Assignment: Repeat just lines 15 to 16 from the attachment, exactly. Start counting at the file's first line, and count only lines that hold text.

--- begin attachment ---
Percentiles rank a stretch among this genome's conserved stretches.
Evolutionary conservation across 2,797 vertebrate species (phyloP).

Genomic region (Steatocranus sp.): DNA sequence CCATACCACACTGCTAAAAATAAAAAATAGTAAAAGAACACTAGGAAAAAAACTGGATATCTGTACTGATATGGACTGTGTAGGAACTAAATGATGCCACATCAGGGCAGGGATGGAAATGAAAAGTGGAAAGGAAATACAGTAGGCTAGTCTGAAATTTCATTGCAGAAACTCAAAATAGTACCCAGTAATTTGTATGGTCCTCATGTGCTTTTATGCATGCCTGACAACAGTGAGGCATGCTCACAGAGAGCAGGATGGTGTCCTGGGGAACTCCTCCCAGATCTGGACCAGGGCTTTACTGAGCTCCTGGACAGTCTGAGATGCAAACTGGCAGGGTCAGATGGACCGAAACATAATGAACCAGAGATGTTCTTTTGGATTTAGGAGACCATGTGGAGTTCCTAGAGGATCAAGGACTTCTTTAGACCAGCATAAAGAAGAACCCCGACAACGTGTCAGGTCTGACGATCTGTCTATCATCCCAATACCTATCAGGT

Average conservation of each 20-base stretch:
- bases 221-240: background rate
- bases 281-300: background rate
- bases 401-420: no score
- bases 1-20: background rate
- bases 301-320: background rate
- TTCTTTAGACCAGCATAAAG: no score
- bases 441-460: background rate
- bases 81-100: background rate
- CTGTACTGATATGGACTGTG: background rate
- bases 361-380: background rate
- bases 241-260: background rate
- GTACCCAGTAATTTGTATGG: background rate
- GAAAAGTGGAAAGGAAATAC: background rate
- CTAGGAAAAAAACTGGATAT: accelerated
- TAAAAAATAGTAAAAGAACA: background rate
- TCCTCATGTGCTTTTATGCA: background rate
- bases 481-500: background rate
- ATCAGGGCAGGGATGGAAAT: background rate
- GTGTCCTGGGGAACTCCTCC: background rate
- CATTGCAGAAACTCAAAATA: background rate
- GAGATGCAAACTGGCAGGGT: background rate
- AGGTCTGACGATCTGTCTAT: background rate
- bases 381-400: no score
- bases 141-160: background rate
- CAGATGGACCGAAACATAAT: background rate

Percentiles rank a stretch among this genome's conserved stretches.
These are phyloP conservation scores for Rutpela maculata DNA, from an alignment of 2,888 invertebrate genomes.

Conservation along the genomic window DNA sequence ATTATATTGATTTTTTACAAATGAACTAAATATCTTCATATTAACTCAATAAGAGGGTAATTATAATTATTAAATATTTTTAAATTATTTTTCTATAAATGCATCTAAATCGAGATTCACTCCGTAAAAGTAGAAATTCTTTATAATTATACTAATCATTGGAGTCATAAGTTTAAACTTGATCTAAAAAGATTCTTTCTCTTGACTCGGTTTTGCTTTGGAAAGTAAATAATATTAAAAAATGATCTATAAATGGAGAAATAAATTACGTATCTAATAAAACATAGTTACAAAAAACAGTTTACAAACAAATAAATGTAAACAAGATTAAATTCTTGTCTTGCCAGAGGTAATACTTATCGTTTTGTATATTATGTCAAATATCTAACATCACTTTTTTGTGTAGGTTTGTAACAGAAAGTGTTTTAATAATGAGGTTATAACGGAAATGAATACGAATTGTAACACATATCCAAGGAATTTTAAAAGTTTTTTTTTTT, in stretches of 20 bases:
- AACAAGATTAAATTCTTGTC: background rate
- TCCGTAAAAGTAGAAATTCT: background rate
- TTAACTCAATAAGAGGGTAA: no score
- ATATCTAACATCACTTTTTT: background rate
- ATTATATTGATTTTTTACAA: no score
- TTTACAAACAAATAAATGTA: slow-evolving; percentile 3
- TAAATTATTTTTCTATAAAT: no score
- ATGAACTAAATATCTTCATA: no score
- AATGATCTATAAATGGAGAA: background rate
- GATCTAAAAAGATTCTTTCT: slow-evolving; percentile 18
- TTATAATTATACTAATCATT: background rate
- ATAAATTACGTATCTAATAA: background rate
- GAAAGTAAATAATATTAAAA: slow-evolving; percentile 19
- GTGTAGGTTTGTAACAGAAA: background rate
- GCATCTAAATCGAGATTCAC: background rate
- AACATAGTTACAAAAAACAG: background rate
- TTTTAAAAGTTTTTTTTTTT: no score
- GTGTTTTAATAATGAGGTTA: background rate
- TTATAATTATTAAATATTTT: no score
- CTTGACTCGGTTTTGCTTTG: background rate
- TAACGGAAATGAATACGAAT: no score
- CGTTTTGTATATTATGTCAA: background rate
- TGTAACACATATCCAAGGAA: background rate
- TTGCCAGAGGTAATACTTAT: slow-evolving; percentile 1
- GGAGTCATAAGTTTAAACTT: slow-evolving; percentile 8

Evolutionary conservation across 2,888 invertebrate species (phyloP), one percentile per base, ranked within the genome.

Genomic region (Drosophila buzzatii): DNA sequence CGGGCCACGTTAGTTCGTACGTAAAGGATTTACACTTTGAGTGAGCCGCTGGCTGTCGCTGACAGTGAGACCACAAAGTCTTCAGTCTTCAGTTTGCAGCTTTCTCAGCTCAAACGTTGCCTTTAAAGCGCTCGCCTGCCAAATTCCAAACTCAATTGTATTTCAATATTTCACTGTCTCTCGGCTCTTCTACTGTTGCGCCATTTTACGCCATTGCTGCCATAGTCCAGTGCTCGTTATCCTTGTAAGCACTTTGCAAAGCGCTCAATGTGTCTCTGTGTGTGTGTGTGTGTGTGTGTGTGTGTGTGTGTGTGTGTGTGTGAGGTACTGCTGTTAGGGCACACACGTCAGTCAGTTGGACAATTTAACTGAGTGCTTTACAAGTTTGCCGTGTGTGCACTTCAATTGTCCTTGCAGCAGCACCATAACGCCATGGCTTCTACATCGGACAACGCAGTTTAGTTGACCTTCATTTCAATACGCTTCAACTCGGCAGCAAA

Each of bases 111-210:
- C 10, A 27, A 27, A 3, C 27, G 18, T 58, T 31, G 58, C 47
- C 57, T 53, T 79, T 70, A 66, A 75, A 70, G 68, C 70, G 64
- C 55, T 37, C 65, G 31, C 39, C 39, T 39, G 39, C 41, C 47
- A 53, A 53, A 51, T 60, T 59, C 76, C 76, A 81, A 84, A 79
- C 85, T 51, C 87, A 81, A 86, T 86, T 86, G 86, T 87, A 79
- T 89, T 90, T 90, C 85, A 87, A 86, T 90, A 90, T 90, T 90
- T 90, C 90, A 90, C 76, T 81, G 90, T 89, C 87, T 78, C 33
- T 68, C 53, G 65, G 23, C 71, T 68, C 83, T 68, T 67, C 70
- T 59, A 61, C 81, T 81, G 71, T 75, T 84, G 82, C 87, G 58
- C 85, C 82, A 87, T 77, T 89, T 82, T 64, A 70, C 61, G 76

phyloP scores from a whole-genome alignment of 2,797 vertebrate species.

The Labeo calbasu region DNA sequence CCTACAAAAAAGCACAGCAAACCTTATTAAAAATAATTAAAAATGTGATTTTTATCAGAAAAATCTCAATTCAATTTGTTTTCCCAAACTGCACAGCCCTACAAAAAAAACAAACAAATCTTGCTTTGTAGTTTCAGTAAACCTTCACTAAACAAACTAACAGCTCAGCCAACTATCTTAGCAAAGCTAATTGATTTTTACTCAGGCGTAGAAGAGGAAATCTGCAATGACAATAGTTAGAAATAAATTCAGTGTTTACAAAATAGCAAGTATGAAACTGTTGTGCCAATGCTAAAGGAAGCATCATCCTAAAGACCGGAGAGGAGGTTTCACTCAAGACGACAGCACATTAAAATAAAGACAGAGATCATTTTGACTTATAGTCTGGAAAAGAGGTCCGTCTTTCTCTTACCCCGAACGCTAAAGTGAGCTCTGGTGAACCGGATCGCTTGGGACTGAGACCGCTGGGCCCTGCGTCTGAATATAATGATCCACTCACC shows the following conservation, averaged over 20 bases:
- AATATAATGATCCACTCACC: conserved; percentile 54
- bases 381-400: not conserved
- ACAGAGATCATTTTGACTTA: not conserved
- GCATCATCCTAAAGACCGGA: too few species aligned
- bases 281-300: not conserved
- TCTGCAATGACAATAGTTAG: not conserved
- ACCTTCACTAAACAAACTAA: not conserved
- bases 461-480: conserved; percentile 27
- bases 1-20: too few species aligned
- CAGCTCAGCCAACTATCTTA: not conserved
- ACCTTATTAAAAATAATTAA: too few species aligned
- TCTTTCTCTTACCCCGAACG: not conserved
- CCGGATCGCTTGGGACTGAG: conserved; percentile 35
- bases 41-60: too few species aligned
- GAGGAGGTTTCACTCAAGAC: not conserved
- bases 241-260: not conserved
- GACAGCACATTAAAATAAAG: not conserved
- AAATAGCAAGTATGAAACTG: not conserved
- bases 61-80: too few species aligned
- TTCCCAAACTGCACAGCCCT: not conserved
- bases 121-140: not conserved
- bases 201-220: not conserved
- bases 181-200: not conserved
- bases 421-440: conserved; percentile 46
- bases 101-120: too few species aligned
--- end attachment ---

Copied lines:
- bases 241-260: background rate
- GTACCCAGTAATTTGTATGG: background rate